Broadcasting This Year’s March Madness

    • March Madness is the most complicated sporting event to broadcast — and the pandemic only makes it more difficult.
    • TV crews will embark on what is likely their most difficult job since sports restarted.

Today's Action

All times are EST unless otherwise noted. Odds/lines subject to change. T&Cs apply. See draftkings.com/ for details.

When March Madness games tip off today, TV crews will embark on what is likely their most difficult job since sports restarted.

Chairman of CBS Sports Sean McManus said that games will look normal for view, but behind the scenes, March Madness is the most complicated sporting event to broadcast — and the pandemic makes it harder. 

This year, 10 television crews will work games instead of eight. They will also use more robo-cams over basketball nets than they have during previous years.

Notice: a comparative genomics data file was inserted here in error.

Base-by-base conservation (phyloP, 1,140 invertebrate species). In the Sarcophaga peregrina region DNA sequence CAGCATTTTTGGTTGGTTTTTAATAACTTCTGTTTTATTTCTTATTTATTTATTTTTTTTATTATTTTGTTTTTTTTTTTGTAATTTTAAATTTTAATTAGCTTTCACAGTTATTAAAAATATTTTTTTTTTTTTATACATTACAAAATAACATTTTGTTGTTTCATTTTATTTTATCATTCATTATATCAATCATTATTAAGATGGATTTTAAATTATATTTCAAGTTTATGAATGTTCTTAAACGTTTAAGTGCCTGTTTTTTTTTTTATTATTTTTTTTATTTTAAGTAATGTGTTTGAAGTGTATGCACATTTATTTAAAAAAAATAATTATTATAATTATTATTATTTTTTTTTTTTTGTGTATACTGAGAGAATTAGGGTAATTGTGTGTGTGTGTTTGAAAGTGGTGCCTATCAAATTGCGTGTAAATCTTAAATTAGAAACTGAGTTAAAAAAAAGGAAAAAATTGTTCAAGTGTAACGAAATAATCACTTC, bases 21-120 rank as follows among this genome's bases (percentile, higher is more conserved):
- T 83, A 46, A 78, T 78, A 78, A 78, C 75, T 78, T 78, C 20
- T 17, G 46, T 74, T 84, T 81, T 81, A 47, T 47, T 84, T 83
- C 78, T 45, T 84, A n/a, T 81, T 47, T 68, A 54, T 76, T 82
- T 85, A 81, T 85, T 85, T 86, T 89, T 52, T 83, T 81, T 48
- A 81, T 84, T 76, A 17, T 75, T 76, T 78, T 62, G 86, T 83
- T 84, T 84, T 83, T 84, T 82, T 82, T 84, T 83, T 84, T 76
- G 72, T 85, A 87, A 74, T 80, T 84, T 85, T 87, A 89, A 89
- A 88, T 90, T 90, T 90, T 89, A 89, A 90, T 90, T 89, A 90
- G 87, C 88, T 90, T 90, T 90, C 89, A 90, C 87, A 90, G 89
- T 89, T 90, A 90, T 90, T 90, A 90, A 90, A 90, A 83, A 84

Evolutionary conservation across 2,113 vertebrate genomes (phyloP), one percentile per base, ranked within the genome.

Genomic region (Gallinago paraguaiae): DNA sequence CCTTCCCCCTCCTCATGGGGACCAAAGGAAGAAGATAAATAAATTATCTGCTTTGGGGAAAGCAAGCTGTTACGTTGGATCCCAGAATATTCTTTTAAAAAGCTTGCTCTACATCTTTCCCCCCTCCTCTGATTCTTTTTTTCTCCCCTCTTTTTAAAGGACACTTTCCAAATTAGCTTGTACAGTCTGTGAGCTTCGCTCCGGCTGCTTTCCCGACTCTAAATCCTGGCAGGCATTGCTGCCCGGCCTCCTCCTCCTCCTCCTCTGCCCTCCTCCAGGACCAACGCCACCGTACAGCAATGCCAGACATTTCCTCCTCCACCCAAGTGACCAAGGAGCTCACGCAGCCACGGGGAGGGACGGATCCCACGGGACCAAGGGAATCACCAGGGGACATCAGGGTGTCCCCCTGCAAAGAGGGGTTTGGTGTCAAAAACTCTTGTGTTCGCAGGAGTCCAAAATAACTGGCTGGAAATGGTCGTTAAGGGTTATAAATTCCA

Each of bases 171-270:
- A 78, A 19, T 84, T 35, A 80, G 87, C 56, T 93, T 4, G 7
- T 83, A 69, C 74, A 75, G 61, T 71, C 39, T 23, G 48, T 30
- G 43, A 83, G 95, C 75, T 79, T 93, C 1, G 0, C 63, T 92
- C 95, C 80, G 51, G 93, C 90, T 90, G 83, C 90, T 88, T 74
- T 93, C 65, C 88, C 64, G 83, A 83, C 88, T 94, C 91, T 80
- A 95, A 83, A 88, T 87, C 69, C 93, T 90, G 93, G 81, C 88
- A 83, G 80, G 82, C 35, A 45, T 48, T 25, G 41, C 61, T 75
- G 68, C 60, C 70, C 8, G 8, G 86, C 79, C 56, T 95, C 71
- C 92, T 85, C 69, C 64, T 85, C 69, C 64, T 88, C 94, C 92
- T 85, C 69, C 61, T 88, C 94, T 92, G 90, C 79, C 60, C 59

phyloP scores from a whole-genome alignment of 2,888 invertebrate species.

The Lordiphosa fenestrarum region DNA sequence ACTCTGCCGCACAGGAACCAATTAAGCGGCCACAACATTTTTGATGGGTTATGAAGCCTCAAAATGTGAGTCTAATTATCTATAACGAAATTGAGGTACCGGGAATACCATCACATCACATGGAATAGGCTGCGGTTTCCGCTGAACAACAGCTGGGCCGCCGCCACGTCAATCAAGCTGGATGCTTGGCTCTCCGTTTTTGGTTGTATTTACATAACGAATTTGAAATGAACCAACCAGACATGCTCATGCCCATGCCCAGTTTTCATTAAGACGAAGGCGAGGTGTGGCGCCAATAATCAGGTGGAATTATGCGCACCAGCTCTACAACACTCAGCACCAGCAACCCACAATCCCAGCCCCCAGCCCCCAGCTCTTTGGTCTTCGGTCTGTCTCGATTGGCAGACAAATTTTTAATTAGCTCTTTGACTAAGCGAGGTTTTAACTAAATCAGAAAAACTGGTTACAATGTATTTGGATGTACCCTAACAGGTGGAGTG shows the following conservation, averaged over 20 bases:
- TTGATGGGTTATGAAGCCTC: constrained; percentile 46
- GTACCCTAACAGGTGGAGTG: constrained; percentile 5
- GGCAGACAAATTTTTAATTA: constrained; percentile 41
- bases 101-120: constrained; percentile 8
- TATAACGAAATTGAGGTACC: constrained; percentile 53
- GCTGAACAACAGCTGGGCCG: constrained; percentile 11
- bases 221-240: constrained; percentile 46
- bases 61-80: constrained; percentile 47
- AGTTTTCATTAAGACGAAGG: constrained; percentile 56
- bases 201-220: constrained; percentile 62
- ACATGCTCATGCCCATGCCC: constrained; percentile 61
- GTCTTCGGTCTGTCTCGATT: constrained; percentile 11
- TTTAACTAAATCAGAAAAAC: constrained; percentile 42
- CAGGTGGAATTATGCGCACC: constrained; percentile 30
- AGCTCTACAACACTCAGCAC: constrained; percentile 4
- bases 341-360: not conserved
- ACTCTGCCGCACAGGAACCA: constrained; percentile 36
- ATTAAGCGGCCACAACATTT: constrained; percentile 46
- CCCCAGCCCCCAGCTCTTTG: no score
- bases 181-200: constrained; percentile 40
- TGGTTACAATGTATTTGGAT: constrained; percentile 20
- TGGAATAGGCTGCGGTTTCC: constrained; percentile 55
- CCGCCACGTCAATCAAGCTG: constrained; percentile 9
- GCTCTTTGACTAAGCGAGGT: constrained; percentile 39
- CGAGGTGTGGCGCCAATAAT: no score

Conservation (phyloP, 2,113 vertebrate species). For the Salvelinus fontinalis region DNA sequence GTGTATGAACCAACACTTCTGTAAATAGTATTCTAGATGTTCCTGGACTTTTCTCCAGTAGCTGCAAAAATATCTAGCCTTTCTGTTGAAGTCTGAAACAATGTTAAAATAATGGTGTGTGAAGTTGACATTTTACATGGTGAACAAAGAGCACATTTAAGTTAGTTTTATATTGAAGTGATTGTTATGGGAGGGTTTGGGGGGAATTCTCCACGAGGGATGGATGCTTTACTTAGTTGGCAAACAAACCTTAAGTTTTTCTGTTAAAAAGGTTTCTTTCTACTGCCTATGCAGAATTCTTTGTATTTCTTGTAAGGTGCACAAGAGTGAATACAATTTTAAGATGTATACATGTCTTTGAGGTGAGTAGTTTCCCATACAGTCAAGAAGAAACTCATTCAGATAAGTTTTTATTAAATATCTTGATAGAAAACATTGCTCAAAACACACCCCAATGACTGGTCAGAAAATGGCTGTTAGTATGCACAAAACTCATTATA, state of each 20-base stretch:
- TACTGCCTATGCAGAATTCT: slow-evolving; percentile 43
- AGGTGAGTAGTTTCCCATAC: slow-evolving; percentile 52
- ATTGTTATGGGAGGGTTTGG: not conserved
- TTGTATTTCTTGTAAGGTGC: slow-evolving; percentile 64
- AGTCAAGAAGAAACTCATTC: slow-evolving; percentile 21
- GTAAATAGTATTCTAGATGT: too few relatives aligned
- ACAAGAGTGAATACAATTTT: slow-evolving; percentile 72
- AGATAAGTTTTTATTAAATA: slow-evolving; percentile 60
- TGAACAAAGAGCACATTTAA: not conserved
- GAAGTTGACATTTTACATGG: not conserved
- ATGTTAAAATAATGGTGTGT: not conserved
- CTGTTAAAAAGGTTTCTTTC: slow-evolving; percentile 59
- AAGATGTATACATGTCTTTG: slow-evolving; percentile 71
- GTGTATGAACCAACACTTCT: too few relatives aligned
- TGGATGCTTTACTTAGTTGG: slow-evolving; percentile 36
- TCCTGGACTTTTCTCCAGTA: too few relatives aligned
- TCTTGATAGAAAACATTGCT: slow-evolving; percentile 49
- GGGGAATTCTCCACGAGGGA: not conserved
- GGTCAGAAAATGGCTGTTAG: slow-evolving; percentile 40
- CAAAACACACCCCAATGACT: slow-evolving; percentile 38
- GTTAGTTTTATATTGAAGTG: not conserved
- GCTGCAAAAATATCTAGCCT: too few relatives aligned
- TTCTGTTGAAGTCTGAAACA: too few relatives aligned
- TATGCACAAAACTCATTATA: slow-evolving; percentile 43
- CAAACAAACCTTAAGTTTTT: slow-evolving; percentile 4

Broadcast crews both in the studio and onsite can work long, grueling shifts covering up to four games in one day. “It’s been hard, I’m not going to kid you,” CBS broadcaster Jim Nantz told reporters.

As has been the case with other games, the sideline reporting job is particularly difficult. CBS’ Tracy Wolfson, for example, said she’ll be relegated to a “pen” slightly off the court. That makes reporting logistically challenging, given she won’t be able to listen to in-game huddles and might miss out on important developments. 

Wolfson will have to find a new place to work from at each of the tournament’s six venues. “Once you get comfortable in one spot, you’re going to be moved to another,” she said.

Broadcasters said they’re nevertheless thrilled to be back in arenas — even if just to socialize with each other and not be stuck in hotel rooms.

And calling the games? “It’s all gravy for us,” CBS analyst Bill Raftery said.